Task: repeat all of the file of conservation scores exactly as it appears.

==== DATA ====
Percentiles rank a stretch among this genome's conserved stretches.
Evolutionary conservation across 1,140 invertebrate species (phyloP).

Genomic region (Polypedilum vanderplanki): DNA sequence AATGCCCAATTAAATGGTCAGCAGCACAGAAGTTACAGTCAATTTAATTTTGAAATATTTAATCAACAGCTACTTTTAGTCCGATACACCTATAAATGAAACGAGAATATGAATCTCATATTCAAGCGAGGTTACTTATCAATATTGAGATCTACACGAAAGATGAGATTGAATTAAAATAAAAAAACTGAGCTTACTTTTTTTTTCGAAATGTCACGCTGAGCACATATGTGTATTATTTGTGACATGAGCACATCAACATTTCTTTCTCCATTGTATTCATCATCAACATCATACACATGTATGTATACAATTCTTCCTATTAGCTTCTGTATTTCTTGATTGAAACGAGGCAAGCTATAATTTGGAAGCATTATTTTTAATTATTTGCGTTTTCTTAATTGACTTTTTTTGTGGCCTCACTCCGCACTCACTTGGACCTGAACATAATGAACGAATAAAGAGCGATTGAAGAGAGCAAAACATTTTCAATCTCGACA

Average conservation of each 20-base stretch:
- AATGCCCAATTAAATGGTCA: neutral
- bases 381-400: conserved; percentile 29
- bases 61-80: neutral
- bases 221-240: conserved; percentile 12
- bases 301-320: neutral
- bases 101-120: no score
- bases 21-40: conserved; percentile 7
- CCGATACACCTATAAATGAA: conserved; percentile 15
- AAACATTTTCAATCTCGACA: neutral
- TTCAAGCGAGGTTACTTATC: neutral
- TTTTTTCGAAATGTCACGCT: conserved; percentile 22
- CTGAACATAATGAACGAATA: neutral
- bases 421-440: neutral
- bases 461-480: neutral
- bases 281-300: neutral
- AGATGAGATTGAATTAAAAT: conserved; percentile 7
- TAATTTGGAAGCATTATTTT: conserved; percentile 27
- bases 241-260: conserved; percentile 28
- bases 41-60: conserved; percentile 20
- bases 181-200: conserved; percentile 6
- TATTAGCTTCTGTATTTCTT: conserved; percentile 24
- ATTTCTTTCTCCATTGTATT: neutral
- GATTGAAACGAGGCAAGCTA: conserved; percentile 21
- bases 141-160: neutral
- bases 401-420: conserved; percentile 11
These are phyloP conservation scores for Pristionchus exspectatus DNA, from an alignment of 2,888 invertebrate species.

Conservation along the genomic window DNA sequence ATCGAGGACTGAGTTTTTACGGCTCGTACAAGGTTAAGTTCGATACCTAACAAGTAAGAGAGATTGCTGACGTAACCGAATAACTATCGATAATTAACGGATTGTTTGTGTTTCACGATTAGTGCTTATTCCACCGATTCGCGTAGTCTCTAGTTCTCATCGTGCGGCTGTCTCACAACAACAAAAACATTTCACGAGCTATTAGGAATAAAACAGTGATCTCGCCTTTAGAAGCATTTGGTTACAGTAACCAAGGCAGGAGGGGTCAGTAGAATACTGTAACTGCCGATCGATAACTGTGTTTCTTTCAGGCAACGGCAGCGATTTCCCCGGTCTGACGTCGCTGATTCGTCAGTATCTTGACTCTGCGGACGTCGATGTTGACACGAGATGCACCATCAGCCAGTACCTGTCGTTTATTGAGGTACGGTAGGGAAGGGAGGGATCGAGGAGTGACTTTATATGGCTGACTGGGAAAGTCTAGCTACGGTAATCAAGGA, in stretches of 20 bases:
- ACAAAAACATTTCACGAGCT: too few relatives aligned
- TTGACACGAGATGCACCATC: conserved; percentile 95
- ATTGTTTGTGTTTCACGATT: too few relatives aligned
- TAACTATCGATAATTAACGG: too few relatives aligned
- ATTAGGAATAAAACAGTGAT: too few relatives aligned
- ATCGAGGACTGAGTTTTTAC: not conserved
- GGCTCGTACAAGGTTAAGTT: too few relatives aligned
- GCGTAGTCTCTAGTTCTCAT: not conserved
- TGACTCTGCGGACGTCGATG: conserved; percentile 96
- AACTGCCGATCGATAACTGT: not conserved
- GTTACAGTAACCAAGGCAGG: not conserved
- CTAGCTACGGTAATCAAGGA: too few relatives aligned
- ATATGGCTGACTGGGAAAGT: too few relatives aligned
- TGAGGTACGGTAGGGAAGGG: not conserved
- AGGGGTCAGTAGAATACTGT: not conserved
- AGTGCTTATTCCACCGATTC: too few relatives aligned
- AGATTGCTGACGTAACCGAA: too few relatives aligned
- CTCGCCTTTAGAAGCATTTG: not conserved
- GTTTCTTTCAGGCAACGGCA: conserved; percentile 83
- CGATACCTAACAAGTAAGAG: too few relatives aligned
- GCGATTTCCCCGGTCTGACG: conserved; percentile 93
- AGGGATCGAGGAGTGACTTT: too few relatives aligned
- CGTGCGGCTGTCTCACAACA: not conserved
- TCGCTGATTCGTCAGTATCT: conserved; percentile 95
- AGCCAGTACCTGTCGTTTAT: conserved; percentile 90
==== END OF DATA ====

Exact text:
Percentiles rank a stretch among this genome's conserved stretches.
Evolutionary conservation across 1,140 invertebrate species (phyloP).

Genomic region (Polypedilum vanderplanki): DNA sequence AATGCCCAATTAAATGGTCAGCAGCACAGAAGTTACAGTCAATTTAATTTTGAAATATTTAATCAACAGCTACTTTTAGTCCGATACACCTATAAATGAAACGAGAATATGAATCTCATATTCAAGCGAGGTTACTTATCAATATTGAGATCTACACGAAAGATGAGATTGAATTAAAATAAAAAAACTGAGCTTACTTTTTTTTTCGAAATGTCACGCTGAGCACATATGTGTATTATTTGTGACATGAGCACATCAACATTTCTTTCTCCATTGTATTCATCATCAACATCATACACATGTATGTATACAATTCTTCCTATTAGCTTCTGTATTTCTTGATTGAAACGAGGCAAGCTATAATTTGGAAGCATTATTTTTAATTATTTGCGTTTTCTTAATTGACTTTTTTTGTGGCCTCACTCCGCACTCACTTGGACCTGAACATAATGAACGAATAAAGAGCGATTGAAGAGAGCAAAACATTTTCAATCTCGACA

Average conservation of each 20-base stretch:
- AATGCCCAATTAAATGGTCA: neutral
- bases 381-400: conserved; percentile 29
- bases 61-80: neutral
- bases 221-240: conserved; percentile 12
- bases 301-320: neutral
- bases 101-120: no score
- bases 21-40: conserved; percentile 7
- CCGATACACCTATAAATGAA: conserved; percentile 15
- AAACATTTTCAATCTCGACA: neutral
- TTCAAGCGAGGTTACTTATC: neutral
- TTTTTTCGAAATGTCACGCT: conserved; percentile 22
- CTGAACATAATGAACGAATA: neutral
- bases 421-440: neutral
- bases 461-480: neutral
- bases 281-300: neutral
- AGATGAGATTGAATTAAAAT: conserved; percentile 7
- TAATTTGGAAGCATTATTTT: conserved; percentile 27
- bases 241-260: conserved; percentile 28
- bases 41-60: conserved; percentile 20
- bases 181-200: conserved; percentile 6
- TATTAGCTTCTGTATTTCTT: conserved; percentile 24
- ATTTCTTTCTCCATTGTATT: neutral
- GATTGAAACGAGGCAAGCTA: conserved; percentile 21
- bases 141-160: neutral
- bases 401-420: conserved; percentile 11
These are phyloP conservation scores for Pristionchus exspectatus DNA, from an alignment of 2,888 invertebrate species.

Conservation along the genomic window DNA sequence ATCGAGGACTGAGTTTTTACGGCTCGTACAAGGTTAAGTTCGATACCTAACAAGTAAGAGAGATTGCTGACGTAACCGAATAACTATCGATAATTAACGGATTGTTTGTGTTTCACGATTAGTGCTTATTCCACCGATTCGCGTAGTCTCTAGTTCTCATCGTGCGGCTGTCTCACAACAACAAAAACATTTCACGAGCTATTAGGAATAAAACAGTGATCTCGCCTTTAGAAGCATTTGGTTACAGTAACCAAGGCAGGAGGGGTCAGTAGAATACTGTAACTGCCGATCGATAACTGTGTTTCTTTCAGGCAACGGCAGCGATTTCCCCGGTCTGACGTCGCTGATTCGTCAGTATCTTGACTCTGCGGACGTCGATGTTGACACGAGATGCACCATCAGCCAGTACCTGTCGTTTATTGAGGTACGGTAGGGAAGGGAGGGATCGAGGAGTGACTTTATATGGCTGACTGGGAAAGTCTAGCTACGGTAATCAAGGA, in stretches of 20 bases:
- ACAAAAACATTTCACGAGCT: too few relatives aligned
- TTGACACGAGATGCACCATC: conserved; percentile 95
- ATTGTTTGTGTTTCACGATT: too few relatives aligned
- TAACTATCGATAATTAACGG: too few relatives aligned
- ATTAGGAATAAAACAGTGAT: too few relatives aligned
- ATCGAGGACTGAGTTTTTAC: not conserved
- GGCTCGTACAAGGTTAAGTT: too few relatives aligned
- GCGTAGTCTCTAGTTCTCAT: not conserved
- TGACTCTGCGGACGTCGATG: conserved; percentile 96
- AACTGCCGATCGATAACTGT: not conserved
- GTTACAGTAACCAAGGCAGG: not conserved
- CTAGCTACGGTAATCAAGGA: too few relatives aligned
- ATATGGCTGACTGGGAAAGT: too few relatives aligned
- TGAGGTACGGTAGGGAAGGG: not conserved
- AGGGGTCAGTAGAATACTGT: not conserved
- AGTGCTTATTCCACCGATTC: too few relatives aligned
- AGATTGCTGACGTAACCGAA: too few relatives aligned
- CTCGCCTTTAGAAGCATTTG: not conserved
- GTTTCTTTCAGGCAACGGCA: conserved; percentile 83
- CGATACCTAACAAGTAAGAG: too few relatives aligned
- GCGATTTCCCCGGTCTGACG: conserved; percentile 93
- AGGGATCGAGGAGTGACTTT: too few relatives aligned
- CGTGCGGCTGTCTCACAACA: not conserved
- TCGCTGATTCGTCAGTATCT: conserved; percentile 95
- AGCCAGTACCTGTCGTTTAT: conserved; percentile 90